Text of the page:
Largest Container Ship Built in San Diego Launched
General Dynamics NASSCO christened and launched the container ship Lurline on June 15, the largest container ship ever built in San Diego.
The Lurline is an 870-foot-long, 3,500 TEU, 44,200 deadweight metric ton, combination container ship/roll-on, roll-off (ConRo) vessel built for Honolulu-based Matson, Inc. She has LNG-capable engines and is the lead ship of a two-vessel contract being built for Matson at General Dynamics NASSCO.
Named in honor of the ocean deity revered in the native Hawaiian culture, Matson’s first Kanaloa Class vessel has an enclosed garage space for up to 800 vehicles or breakbulk cargo. She is able to operate at speeds up to 23 knots.
This first Kanaloa class vessel will be the sixth Matson vessel to bear the name Lurline. The original Lurline was Capt. William Matson’s second vessel, a brigantine built by Matthew Turner, Shipbuilder of Benicia, California in 1887. Named by sugar tycoon, Claus Spreckels, the vessel made its first sailing from San Francisco to Hawaii on June 16, 1887.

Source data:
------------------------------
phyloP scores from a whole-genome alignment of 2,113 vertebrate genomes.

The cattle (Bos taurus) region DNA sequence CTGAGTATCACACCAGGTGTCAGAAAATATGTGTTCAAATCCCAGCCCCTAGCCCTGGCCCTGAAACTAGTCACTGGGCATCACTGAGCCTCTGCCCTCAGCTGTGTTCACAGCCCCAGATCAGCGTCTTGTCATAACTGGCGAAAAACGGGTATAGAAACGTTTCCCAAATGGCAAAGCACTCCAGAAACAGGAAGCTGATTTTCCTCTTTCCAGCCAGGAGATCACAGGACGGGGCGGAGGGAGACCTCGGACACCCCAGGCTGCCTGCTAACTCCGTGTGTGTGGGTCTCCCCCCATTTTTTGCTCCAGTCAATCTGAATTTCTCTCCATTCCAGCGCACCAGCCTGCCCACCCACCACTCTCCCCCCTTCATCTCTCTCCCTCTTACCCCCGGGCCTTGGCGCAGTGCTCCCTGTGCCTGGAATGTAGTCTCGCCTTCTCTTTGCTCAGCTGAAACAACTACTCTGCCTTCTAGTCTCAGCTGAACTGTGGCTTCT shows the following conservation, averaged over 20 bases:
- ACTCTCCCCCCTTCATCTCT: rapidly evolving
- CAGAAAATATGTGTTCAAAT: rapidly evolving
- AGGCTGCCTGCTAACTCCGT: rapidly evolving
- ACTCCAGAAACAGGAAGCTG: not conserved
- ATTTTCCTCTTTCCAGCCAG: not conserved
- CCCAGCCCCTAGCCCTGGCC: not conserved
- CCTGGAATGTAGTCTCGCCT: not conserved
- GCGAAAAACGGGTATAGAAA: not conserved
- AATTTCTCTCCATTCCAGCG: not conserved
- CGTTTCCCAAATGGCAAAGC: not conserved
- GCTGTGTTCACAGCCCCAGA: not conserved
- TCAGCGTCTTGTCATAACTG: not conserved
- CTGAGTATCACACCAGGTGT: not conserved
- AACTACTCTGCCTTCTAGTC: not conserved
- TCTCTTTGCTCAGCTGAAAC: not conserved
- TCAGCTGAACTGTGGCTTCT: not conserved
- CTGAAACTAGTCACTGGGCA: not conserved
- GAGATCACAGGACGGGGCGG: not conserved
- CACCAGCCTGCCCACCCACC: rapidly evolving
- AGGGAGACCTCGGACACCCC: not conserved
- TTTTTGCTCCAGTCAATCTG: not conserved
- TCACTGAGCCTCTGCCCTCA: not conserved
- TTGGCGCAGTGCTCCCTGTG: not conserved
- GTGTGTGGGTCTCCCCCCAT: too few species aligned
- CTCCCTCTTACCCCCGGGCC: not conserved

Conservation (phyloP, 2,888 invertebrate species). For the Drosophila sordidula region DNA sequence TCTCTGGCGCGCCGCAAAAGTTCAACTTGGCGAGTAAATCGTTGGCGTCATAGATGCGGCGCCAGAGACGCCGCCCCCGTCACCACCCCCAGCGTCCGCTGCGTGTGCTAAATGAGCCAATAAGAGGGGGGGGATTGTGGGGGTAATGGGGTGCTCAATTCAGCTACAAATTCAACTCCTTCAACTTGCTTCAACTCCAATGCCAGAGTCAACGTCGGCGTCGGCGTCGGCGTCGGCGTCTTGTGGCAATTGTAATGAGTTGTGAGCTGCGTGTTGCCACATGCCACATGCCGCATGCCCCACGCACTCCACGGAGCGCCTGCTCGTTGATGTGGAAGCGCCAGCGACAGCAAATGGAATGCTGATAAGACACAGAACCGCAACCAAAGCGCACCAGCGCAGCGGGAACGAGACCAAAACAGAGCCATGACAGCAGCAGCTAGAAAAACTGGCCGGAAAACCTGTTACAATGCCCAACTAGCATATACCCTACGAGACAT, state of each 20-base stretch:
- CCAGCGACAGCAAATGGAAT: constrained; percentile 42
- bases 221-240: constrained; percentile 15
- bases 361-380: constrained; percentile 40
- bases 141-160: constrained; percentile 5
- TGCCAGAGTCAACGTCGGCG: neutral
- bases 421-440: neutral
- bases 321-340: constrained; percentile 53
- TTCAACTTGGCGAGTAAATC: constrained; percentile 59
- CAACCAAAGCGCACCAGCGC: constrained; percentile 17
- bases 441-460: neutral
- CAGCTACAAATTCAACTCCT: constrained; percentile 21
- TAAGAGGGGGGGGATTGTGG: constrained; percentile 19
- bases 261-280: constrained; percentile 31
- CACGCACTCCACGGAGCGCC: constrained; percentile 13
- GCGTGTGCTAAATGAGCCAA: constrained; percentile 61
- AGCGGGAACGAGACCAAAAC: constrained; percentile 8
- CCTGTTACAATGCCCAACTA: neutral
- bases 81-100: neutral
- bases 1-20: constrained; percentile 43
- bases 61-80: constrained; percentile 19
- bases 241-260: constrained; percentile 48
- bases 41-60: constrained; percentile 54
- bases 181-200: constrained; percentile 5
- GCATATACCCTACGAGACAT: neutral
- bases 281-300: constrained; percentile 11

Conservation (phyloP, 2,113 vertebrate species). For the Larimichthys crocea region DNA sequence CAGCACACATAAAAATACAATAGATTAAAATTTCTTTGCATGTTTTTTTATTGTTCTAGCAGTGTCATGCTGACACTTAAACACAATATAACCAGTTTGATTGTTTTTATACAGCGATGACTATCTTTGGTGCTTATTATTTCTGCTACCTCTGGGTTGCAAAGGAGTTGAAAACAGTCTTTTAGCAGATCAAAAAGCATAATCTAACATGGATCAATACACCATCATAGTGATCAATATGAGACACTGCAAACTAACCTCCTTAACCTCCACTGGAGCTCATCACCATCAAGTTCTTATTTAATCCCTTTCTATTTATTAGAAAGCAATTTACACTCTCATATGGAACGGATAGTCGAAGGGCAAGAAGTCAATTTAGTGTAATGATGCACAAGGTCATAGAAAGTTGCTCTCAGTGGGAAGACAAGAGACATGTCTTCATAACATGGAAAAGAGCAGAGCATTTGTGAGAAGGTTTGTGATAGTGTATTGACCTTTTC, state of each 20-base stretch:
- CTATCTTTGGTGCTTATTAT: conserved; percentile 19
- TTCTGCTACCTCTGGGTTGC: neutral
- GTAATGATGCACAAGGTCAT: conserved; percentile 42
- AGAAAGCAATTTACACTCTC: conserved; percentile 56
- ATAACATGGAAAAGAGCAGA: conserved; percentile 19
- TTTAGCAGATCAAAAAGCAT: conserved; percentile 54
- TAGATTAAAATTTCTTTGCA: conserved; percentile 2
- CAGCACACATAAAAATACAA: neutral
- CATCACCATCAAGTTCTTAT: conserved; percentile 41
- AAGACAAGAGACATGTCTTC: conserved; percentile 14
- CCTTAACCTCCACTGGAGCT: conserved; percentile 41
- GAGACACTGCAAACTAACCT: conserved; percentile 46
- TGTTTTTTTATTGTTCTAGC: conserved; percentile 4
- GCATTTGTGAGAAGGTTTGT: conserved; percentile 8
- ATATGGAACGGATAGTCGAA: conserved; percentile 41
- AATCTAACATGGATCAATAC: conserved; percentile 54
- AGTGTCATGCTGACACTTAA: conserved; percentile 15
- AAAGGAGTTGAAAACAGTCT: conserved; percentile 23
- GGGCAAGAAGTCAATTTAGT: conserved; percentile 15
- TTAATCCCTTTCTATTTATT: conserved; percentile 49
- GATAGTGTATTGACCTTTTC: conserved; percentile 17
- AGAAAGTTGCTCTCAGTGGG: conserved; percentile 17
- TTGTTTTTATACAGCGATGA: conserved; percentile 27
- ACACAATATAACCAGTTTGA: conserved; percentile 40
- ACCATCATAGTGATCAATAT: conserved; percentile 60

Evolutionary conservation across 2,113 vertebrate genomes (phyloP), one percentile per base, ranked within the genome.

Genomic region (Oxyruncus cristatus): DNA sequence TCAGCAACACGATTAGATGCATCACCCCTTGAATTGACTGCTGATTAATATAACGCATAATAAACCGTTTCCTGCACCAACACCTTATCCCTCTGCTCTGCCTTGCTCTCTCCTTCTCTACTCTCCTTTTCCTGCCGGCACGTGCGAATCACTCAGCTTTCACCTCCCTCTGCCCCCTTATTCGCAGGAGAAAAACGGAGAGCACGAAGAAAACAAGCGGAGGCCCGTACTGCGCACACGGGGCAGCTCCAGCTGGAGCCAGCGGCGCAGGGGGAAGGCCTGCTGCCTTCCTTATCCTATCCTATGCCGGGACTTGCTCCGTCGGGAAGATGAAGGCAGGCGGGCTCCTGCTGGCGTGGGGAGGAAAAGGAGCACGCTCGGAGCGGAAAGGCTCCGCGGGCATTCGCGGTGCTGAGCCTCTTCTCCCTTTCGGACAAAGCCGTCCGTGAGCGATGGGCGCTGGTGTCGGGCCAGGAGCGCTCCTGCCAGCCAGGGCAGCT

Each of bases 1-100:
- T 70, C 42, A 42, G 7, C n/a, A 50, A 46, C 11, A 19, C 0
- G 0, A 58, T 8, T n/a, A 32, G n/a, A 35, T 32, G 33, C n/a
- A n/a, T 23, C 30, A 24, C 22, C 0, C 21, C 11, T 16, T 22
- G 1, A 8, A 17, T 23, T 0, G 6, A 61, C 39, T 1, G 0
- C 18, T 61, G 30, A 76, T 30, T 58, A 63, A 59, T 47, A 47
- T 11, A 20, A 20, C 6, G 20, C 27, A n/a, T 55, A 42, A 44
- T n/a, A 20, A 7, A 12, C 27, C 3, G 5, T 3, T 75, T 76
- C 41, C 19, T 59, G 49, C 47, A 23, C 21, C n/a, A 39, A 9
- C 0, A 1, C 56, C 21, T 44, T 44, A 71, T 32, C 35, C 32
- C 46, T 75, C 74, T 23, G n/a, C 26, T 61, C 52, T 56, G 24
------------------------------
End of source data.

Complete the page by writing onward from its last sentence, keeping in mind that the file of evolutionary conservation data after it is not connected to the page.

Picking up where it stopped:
The second Kanaloa Class vessel will be the fifth Matson vessel to be named Matsonia. The first Matsonia was built for Matson by Newport News Shipbuilding & Drydock Co. Launched on August 16, 1912, she was in service for three years before being commandeered by the U.S. Shipping Board to serve as a Navy Transport in the Atlantic during WWI. As a passenger liner, Matsonia could accommodate 242 passengers in addition to 10,000 tons of cargo.
The Kanaloa Class vessels represent an investment of more than $500 million. The two ships will replace three diesel powered vessels in active service. With delivery of the Kanaloa Class ships, along with its two new Aloha Class ships, Matson will have completed the renewal of its Hawaii fleet, allowing it to retire its seven older steamship vessels that will no longer comply with environmental regulations in 2020 without substantial modification.
Ceremony participants include General Dynamics NASSCO president Kevin Graney and Matson CEO Matt Cox. Constance Lau, CEO and director of Hawaiian Electric Industries and a Matson board of directors member, christened the ship with the traditional break of a champagne bottle on the hull.